The documentary film can be a powerful tool in the hands of a skilled filmmaker. The genre has been with us for decades beginning with Robert Flaherty’s silent 1922 documentary “Nanook of the North”. Flaherty’s film opened the floodgates of a new and arresting way to tell a story, and the genre has never looked back.
Through the medium of film, a new and exciting visual world of ideas was suddenly available to everyone for the price of a theatre ticket. Later, during the 40s and 50s, television became a free travel ticket to the world. It would be only a matter of time before ideas and subjects of real substance would find a place with the passionate and creative documentary filmmakers.
Nowhere, however, was this medium’s influence more effectively utilized, than in Hitler’s Germany. It reached its pinnacle in the film documentaries of Leni Riefenstal, who raised the propaganda bar to unheard of heights with her documentary films “Triumph of the Will”, in 1934 and “Olympia”, in 1938. Some said her films became a primer for documentary filmmakers on how to sway and influence public opinion.
“Defiant Requiem”, currently screening at the Palm Springs International Film Festival (PSIFF), is a powerful and emotional documentary by Doug Shultz that honors the Prisoners of Terezin (the infamous Nazi concentration camp located just outside of Prague). Their story inspired the American Maestro/Conductor/Music Director/Teacher and Lecturer Murry Sidlin, to form The Defiant Requiem Foundation as a way of honoring the prisoners, and at the same time, informing the world of what took place there during World War II.
The untold story of Terezin travels far beyond the general perception of a Nazi concentration camp. This is a film, inspired by the dedication of Murry Sidlin who worked tirelessly for ten years to bring the compelling and life-affirming story of thousands of Jewish prisoners who lived and died in the camp. Those experiences, of defying their Nazi captors, became a study in courage, hope and a tribute to the indomitable spirit of the human condition… as well as to some actual survivors who relate their experiences on camera.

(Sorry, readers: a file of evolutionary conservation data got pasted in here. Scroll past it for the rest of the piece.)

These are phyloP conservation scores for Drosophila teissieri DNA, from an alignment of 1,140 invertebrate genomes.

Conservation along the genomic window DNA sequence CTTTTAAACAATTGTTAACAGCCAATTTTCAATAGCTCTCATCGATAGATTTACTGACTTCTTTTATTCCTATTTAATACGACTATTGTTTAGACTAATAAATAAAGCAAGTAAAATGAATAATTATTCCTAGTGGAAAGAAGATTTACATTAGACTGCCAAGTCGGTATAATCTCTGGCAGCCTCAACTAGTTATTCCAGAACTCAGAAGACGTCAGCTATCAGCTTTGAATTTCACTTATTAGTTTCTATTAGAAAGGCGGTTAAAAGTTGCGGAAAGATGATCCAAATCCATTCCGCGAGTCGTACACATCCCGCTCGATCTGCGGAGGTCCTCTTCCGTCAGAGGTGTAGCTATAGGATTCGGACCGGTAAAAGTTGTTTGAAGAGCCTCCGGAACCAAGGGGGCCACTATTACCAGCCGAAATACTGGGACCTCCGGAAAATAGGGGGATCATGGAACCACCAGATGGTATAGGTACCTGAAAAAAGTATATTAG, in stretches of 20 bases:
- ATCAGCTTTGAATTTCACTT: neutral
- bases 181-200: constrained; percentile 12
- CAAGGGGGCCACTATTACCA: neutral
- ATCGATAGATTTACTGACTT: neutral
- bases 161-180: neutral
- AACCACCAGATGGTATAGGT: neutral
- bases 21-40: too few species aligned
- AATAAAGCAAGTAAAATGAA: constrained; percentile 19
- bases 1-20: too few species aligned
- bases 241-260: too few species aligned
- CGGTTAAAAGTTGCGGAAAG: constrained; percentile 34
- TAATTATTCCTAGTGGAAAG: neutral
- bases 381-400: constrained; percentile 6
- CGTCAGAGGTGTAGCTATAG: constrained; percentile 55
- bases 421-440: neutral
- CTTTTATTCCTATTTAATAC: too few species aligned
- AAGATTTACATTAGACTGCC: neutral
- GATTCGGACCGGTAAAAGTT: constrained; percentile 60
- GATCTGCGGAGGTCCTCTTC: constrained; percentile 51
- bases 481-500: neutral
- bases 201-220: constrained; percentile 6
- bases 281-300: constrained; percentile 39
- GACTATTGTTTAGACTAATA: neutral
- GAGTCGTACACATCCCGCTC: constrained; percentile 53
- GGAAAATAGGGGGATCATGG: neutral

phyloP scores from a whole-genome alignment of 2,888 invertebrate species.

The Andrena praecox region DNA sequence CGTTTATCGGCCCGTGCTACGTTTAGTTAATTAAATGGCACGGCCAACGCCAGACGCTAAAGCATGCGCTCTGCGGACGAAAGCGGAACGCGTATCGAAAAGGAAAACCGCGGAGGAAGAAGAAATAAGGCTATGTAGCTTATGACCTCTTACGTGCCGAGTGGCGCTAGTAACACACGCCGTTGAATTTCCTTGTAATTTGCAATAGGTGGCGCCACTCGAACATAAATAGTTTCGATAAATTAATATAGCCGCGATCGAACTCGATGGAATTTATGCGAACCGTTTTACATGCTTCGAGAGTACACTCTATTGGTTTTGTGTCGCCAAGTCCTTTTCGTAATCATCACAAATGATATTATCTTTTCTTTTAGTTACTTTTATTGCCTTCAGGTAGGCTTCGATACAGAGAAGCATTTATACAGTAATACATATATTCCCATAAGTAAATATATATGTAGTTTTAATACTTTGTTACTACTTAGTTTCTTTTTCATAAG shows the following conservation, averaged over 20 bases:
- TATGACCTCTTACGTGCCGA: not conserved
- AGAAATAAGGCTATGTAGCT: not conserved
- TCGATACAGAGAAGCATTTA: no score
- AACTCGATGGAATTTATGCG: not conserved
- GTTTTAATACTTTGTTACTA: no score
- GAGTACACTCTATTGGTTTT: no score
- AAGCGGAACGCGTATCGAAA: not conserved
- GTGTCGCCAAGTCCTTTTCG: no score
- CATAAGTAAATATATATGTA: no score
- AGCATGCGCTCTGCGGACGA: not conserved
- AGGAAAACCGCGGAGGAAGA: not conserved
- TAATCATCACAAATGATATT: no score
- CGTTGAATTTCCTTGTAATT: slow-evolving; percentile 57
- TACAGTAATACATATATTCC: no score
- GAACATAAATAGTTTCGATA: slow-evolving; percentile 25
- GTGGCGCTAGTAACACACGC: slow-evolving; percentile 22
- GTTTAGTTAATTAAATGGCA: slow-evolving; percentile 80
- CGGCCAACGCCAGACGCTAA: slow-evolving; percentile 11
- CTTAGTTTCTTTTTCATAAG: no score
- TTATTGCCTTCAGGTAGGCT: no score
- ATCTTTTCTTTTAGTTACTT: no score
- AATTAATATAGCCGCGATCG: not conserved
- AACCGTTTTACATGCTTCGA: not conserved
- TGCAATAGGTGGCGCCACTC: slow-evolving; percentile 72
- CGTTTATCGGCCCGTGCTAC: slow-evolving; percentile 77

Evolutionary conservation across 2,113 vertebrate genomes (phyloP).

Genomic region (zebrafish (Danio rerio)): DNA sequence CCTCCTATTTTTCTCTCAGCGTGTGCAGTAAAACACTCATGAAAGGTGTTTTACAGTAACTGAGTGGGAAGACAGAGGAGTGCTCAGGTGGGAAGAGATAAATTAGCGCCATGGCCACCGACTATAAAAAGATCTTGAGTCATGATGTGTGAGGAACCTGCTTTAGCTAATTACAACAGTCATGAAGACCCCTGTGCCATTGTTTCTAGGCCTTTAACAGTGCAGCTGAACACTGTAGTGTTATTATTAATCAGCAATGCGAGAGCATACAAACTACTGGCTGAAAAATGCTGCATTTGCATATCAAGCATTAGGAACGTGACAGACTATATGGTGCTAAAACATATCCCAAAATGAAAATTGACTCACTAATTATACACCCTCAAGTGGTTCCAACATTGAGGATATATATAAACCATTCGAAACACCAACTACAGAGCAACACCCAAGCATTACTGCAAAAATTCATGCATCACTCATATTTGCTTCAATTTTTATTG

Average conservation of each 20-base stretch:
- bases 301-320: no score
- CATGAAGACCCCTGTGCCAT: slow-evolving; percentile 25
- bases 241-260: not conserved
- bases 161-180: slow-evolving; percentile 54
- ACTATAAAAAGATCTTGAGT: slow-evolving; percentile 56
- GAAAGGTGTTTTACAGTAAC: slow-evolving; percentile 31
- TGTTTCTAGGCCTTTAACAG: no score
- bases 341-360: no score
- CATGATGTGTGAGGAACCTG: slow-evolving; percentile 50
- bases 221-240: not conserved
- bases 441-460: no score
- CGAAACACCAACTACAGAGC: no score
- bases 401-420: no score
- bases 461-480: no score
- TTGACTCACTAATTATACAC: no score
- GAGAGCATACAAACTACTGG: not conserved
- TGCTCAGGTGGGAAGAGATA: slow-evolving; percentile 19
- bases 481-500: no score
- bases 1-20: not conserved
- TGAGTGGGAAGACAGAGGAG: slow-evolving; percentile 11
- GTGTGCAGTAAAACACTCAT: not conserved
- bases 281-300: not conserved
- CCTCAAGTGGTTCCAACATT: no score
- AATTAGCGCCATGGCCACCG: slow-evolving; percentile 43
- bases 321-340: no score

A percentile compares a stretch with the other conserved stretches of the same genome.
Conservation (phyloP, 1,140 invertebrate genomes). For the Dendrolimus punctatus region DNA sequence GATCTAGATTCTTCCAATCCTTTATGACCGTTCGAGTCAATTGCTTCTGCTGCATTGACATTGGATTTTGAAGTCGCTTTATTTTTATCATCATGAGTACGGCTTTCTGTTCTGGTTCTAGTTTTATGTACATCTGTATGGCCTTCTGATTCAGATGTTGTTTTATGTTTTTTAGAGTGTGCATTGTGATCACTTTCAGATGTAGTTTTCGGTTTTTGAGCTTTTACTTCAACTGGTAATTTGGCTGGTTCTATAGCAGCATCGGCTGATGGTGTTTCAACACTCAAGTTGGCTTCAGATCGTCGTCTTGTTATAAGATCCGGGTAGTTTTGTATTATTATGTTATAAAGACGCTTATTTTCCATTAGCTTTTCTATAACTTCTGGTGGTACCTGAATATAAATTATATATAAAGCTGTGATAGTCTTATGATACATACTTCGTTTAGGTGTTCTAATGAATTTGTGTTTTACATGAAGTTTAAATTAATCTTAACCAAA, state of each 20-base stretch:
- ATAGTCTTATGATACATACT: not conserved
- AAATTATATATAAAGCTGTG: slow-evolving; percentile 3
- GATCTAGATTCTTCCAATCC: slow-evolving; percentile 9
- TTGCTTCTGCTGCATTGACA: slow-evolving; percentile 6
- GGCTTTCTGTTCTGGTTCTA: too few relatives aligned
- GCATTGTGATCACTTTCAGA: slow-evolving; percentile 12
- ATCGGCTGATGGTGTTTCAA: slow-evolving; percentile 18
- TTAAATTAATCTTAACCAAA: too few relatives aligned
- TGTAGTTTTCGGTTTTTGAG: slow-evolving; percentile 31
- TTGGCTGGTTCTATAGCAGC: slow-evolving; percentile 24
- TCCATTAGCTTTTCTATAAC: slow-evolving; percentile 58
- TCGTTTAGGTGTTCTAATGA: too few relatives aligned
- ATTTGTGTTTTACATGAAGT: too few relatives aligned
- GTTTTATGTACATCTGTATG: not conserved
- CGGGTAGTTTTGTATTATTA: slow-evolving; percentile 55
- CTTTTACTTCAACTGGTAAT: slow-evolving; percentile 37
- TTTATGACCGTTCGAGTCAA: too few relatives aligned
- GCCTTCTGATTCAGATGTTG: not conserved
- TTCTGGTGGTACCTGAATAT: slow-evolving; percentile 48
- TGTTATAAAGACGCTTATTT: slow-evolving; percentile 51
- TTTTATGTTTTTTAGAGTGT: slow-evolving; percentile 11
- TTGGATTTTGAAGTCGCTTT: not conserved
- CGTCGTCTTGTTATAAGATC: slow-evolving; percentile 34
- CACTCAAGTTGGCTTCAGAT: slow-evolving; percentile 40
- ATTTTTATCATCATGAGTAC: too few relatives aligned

The “defiant” part takes the form of 150 prisoner/singers performing, under Rafael Schachter, a brilliant, young, passionate Czech opera-choral conductor who was arrested and sent to Terezin in 1941. Schachter demonstrated his moral leadership at the camp over a three-year period by forming a choir to help sustain the prisoner’s spirits and hope in the face of what lay ahead. His instrument of choice: Verdi’s master oratorio “Requiem”.
Schachter convinced starving, brutally mistreated prisoners, that music was a way to sustain one’s hope and courage, while at the same time sing to their Nazi captors what they dare not speak out loud. Verdi’s lyrics foretell of the avenging of the oppressed and the destruction of those who oppress. Sixteen performances were given over a three-year period at the camp, the last being sung before clueless high-ranking German officers (who despite their cultural heritage, obviously didn’t understand Italian and the real meaning of the Oratorio).
“Defiant Requiem” as a film, produces many lump-in-the-throat moments, to say nothing of a few tears. It’s a poignant, affecting, powerful statement on man’s inhumanity to man, and a testament to the transformative and redemptive power of the arts.
The highlight of the film, narrated by actress Bebe Neuwirth is the re-creation of Verdi’s “Requiem” performed and filmed in 2006, by a group of 150 musicians and singers under the music and choral direction of Maestro Murry Sidlin. The emotional re-creation takes place in the actual room in Terezin where seventy years before brave and courageous souls placed their lives at risk.
“Defiant Requiem” is a film that should be seen. When it comes to an art house theatre near you, make sure you see it.